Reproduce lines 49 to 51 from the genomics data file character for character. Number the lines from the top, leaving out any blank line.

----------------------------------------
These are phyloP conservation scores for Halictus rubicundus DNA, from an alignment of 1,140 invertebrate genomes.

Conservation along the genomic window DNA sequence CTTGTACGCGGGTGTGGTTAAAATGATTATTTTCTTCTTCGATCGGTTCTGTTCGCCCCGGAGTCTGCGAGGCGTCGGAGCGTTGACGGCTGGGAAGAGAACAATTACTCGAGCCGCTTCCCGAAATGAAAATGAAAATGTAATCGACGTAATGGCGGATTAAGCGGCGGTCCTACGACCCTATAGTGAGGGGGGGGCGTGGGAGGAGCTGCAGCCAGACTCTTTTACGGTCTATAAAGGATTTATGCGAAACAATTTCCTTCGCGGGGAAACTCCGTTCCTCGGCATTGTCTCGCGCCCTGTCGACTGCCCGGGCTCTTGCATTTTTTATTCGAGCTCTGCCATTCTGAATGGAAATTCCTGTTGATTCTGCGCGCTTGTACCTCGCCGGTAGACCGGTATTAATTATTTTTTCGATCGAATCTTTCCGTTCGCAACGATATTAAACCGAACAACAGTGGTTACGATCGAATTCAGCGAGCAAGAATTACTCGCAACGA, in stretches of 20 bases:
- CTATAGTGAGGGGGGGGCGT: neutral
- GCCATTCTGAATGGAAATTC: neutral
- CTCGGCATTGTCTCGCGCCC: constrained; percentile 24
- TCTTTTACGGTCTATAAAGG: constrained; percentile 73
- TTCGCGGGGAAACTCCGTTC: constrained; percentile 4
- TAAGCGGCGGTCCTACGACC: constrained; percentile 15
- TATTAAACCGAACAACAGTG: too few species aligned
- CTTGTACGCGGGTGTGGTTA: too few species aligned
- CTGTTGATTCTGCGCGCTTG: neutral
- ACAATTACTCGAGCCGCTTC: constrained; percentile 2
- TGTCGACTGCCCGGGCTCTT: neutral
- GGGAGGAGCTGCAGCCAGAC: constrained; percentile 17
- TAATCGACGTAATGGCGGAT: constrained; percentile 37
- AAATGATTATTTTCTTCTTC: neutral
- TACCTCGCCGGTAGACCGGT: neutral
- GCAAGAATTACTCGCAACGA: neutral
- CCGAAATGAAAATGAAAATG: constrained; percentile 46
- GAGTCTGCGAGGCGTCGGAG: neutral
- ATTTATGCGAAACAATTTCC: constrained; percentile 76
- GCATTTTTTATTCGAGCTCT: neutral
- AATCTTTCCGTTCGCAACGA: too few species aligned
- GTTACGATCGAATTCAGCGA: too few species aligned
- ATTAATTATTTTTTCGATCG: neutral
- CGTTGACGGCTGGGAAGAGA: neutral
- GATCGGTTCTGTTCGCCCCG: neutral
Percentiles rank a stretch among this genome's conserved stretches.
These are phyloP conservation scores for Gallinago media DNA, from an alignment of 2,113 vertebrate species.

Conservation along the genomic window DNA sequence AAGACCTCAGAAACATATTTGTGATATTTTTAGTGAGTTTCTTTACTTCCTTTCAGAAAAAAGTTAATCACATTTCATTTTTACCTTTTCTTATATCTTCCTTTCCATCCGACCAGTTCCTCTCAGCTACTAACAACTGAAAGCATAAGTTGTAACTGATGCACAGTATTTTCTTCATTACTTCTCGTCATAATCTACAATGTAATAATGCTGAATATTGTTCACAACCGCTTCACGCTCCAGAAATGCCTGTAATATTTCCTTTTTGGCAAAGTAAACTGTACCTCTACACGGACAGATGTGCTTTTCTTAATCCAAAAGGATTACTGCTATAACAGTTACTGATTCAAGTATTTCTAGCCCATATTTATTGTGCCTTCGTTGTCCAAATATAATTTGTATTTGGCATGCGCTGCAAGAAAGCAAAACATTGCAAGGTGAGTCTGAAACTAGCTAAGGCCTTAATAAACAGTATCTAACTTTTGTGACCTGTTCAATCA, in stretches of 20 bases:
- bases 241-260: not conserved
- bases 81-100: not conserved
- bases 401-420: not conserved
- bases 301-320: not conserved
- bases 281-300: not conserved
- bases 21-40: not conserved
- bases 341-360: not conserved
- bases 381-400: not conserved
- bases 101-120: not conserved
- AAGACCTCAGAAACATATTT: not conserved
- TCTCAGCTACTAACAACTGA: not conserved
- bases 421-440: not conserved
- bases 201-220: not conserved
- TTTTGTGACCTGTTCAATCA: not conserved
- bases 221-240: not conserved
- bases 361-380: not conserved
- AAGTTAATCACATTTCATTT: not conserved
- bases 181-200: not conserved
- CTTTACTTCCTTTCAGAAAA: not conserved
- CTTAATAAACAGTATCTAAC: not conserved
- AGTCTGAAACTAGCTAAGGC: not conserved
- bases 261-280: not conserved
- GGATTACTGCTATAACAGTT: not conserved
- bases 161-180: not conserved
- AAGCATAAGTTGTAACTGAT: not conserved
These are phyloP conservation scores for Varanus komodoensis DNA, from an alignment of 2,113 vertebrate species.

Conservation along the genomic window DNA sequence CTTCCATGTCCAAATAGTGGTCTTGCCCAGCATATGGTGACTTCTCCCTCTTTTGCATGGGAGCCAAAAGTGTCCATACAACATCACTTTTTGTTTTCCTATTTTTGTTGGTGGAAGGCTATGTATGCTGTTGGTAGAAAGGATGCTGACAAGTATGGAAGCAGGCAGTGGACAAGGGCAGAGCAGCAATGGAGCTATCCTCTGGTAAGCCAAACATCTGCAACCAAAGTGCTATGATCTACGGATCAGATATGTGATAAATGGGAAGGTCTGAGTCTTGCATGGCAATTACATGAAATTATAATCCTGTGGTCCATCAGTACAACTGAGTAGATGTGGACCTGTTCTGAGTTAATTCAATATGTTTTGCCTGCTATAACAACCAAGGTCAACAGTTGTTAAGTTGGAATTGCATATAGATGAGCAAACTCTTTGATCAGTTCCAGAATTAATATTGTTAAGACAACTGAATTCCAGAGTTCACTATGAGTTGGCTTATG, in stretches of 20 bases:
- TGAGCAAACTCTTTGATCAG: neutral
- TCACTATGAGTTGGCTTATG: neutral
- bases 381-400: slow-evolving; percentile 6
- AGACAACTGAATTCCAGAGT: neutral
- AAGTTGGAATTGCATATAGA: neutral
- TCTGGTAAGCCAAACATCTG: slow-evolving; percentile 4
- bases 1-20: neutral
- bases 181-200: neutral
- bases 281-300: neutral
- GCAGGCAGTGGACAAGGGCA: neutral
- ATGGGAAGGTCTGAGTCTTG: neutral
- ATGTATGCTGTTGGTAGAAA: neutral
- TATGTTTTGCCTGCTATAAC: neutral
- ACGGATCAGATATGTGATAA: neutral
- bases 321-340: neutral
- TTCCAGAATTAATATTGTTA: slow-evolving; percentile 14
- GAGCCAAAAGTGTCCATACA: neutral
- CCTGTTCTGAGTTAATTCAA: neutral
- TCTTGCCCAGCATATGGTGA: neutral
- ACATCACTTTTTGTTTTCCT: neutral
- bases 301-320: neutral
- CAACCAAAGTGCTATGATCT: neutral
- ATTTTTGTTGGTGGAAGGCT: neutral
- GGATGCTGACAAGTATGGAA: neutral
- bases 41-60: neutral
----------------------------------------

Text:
- CTTTACTTCCTTTCAGAAAA: not conserved
- CTTAATAAACAGTATCTAAC: not conserved
- AGTCTGAAACTAGCTAAGGC: not conserved